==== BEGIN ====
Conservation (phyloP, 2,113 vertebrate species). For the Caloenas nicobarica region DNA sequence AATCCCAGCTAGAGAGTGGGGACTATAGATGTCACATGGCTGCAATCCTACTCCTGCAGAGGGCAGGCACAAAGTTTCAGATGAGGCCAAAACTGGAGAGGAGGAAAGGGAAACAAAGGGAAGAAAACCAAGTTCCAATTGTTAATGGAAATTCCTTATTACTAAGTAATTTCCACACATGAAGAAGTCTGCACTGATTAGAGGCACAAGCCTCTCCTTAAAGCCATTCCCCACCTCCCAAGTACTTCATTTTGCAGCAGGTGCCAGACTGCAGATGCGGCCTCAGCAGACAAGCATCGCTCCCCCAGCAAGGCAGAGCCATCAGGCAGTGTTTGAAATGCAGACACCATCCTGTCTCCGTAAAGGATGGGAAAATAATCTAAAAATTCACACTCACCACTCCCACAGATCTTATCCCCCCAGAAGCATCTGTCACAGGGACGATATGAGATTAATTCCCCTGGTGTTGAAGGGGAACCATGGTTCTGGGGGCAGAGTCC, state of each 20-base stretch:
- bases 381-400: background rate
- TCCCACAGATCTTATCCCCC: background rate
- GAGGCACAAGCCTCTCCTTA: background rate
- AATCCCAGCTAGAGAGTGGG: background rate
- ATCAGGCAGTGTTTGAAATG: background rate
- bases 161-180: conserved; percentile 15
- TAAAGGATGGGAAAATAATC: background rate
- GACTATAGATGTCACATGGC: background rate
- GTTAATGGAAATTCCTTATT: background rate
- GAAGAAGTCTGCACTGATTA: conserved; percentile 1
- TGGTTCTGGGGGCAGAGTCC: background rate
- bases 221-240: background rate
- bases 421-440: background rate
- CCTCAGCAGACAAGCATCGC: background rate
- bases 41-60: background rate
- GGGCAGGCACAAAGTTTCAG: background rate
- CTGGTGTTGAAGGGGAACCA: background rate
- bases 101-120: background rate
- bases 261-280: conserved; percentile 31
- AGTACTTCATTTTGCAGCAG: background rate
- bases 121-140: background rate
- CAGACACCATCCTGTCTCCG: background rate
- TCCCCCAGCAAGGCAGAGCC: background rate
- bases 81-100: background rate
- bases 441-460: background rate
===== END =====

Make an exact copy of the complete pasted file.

Conservation (phyloP, 2,113 vertebrate species). For the Caloenas nicobarica region DNA sequence AATCCCAGCTAGAGAGTGGGGACTATAGATGTCACATGGCTGCAATCCTACTCCTGCAGAGGGCAGGCACAAAGTTTCAGATGAGGCCAAAACTGGAGAGGAGGAAAGGGAAACAAAGGGAAGAAAACCAAGTTCCAATTGTTAATGGAAATTCCTTATTACTAAGTAATTTCCACACATGAAGAAGTCTGCACTGATTAGAGGCACAAGCCTCTCCTTAAAGCCATTCCCCACCTCCCAAGTACTTCATTTTGCAGCAGGTGCCAGACTGCAGATGCGGCCTCAGCAGACAAGCATCGCTCCCCCAGCAAGGCAGAGCCATCAGGCAGTGTTTGAAATGCAGACACCATCCTGTCTCCGTAAAGGATGGGAAAATAATCTAAAAATTCACACTCACCACTCCCACAGATCTTATCCCCCCAGAAGCATCTGTCACAGGGACGATATGAGATTAATTCCCCTGGTGTTGAAGGGGAACCATGGTTCTGGGGGCAGAGTCC, state of each 20-base stretch:
- bases 381-400: background rate
- TCCCACAGATCTTATCCCCC: background rate
- GAGGCACAAGCCTCTCCTTA: background rate
- AATCCCAGCTAGAGAGTGGG: background rate
- ATCAGGCAGTGTTTGAAATG: background rate
- bases 161-180: conserved; percentile 15
- TAAAGGATGGGAAAATAATC: background rate
- GACTATAGATGTCACATGGC: background rate
- GTTAATGGAAATTCCTTATT: background rate
- GAAGAAGTCTGCACTGATTA: conserved; percentile 1
- TGGTTCTGGGGGCAGAGTCC: background rate
- bases 221-240: background rate
- bases 421-440: background rate
- CCTCAGCAGACAAGCATCGC: background rate
- bases 41-60: background rate
- GGGCAGGCACAAAGTTTCAG: background rate
- CTGGTGTTGAAGGGGAACCA: background rate
- bases 101-120: background rate
- bases 261-280: conserved; percentile 31
- AGTACTTCATTTTGCAGCAG: background rate
- bases 121-140: background rate
- CAGACACCATCCTGTCTCCG: background rate
- TCCCCCAGCAAGGCAGAGCC: background rate
- bases 81-100: background rate
- bases 441-460: background rate